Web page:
Where might one find a carbide drill bit? The only ones I know of are the masonry bits, but they seem to be the wrong shape on the bit.
    several places
    carbidedepot.com
    victor machinery
    mscdirect.com

    They sell for about $12.00 to $15.00, get a solid carbide straight flute. They drill through the bolt wedges like they were aluminum. use about 900 rpm spindle speed and lube it with cool tool or tap magic. as long as you are careful and don't chip them they last a long time.

  7. #17
    Plinker762's Avatar
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    I purchased my carbide bit from Mcmaster-Carr. As pirate56 said, they go right through the wedge. I was almost disappointed how easy it was. They don't work on case hardened material. They will break as soon as they hit the soft core. I wasn't sure if the wedges were through hardened until I drilled them.

  8. #18
    Happy Camper hcpookie's Avatar
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    Well had I known that 72 hours ago, I would have saved myself about $40 in broken drill bits and end mills, and about 8 hours worth of inventing new ways to curse German over-engineering.

    I've absolutely decimated my TiN-coated drill bit set from HF. These things are "made in China" but darned if they don't stay sharp for very long... time for some new drill bits.
    Gunco Member #10

    http://pookieweb.net


    The "original" Boltcutter Rivet Squeezers:
    http://pookieweb.net/AK/rivet/boltcutters/boltcutter.htm


    Project Pink - the Pink and Blue AK-74:
    http://pookieweb.net/pink/pink.htm

  9. #19
    Gunco Veteran panaceabeachbum's Avatar
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    I have only drilled about 25 roller wedges and all have been only surface hardened about .04 deep. I just use a carbide endmill to break the surface and then drill right thru with a std high speed steel drill bit without any problem.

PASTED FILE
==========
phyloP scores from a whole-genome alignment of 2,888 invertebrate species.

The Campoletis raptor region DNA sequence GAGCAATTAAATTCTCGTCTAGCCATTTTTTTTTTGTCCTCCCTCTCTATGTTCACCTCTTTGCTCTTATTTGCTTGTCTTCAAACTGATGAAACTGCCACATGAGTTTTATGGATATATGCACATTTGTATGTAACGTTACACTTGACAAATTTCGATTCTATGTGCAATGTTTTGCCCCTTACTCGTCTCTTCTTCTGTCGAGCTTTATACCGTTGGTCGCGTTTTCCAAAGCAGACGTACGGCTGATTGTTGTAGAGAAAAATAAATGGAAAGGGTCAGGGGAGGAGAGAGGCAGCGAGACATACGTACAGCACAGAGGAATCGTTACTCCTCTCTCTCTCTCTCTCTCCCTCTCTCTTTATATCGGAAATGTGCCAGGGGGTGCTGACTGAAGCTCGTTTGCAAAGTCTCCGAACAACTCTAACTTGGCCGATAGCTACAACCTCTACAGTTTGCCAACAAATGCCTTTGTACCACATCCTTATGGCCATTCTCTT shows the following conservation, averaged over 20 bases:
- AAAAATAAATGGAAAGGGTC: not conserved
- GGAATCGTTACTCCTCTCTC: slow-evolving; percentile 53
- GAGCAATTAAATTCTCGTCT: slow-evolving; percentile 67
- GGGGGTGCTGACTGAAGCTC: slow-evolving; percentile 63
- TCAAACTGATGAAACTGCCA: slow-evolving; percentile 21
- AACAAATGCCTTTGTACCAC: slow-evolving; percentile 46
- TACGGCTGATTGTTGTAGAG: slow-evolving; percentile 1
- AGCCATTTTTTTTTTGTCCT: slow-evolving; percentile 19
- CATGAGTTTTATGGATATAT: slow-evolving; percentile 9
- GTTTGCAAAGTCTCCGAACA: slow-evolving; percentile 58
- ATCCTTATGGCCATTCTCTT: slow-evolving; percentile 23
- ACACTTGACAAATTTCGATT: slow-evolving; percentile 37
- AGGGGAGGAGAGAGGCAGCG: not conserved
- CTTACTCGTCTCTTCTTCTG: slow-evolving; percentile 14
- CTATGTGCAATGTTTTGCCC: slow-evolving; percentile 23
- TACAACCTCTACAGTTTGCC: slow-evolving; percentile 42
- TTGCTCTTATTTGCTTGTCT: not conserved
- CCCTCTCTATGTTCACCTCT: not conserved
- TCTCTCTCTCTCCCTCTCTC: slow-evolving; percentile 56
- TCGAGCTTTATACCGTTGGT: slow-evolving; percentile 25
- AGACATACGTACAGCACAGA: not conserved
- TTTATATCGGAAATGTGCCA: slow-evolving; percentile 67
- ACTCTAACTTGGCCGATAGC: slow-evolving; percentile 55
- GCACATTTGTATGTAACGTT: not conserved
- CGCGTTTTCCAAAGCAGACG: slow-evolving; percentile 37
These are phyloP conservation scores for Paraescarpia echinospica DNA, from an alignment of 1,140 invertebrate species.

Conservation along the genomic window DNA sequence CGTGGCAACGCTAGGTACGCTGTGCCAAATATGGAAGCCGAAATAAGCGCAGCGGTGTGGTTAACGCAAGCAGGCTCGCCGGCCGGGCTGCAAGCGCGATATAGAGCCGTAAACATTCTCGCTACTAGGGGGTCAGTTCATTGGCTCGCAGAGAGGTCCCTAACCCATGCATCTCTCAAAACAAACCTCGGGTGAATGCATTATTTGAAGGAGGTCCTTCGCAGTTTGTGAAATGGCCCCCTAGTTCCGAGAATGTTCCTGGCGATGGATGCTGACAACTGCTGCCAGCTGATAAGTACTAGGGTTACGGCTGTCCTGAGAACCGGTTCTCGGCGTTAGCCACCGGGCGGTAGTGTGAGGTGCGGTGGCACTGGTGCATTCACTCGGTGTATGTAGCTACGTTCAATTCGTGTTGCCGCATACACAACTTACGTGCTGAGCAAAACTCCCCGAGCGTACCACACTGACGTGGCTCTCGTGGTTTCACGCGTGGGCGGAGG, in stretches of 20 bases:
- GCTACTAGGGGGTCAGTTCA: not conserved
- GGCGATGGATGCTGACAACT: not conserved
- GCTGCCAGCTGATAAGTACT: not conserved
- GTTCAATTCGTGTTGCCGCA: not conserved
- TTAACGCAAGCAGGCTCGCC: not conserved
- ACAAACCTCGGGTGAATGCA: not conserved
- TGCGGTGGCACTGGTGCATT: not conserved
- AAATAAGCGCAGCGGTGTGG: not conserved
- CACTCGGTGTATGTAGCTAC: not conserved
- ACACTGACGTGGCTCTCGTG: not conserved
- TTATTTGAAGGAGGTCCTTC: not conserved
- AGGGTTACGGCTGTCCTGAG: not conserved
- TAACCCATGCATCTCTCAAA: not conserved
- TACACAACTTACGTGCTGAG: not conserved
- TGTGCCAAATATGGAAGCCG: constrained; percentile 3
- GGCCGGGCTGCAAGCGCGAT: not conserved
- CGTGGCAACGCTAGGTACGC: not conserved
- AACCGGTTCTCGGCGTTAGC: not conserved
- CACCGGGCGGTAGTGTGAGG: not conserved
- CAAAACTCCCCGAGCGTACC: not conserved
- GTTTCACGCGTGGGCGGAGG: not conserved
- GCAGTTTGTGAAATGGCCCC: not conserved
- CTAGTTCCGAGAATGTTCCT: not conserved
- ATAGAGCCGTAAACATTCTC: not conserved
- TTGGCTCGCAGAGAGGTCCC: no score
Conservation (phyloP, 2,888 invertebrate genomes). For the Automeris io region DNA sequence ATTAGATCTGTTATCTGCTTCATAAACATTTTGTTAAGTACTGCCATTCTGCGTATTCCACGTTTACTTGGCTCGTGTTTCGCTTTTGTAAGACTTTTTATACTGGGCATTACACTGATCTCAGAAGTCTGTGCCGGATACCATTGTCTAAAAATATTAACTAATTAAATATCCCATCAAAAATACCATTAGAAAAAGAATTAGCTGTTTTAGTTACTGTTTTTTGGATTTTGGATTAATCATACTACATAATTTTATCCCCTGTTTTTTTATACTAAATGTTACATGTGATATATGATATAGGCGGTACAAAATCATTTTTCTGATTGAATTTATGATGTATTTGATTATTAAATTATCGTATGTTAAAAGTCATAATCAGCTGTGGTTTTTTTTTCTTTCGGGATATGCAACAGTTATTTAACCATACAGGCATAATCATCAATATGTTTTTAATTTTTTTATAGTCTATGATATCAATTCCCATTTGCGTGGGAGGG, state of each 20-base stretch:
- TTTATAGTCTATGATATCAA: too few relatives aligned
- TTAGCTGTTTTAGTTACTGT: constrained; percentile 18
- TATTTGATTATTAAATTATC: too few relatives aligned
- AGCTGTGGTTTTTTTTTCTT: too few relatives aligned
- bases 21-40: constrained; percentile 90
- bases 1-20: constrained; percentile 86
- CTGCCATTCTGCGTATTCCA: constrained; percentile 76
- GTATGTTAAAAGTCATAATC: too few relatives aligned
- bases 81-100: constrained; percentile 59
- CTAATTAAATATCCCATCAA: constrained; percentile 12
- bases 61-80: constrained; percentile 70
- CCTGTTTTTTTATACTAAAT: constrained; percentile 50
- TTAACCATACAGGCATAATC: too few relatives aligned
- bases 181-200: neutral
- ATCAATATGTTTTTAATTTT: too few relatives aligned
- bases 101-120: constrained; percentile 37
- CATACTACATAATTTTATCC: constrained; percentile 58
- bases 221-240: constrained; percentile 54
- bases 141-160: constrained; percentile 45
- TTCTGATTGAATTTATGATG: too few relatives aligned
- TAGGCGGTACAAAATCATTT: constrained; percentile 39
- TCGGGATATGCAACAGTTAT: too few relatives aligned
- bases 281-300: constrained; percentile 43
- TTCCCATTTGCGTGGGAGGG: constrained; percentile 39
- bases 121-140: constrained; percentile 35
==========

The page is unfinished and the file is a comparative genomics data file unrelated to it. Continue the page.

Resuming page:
I built my bucking jack for riveting by taking a pice of 5/8 diam drill rod , drilling a 7/16" hole in one end and dimple the other with a 1/4" ball end mill, then take a grade 8 7/16" bolt, dimple the head with end mill, thread a nut in place and stick the bolt in the short piece of drill rod. You could just use a drill bit for the dimple as you cant really see that end of the rivet anyway

  10. #20
    Happy Camper hcpookie's Avatar
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    See, I was expecting it to be surface-hardened, thus my decision to use my end mill first... it would seem mine was hardened through-and-through. It was really nasty to watch an end mill get red-hot after it got dull on the roller wedge. Maybe it was already dull to begin with, but it did start out by making some real nice chips. So I figured it would get easier the deeper it went...
    Gunco Member #10

    http://pookieweb.net


    The "original" Boltcutter Rivet Squeezers:
    http://pookieweb.net/AK/rivet/boltcutters/boltcutter.htm


    Project Pink - the Pink and Blue AK-74:
    http://pookieweb.net/pink/pink.htm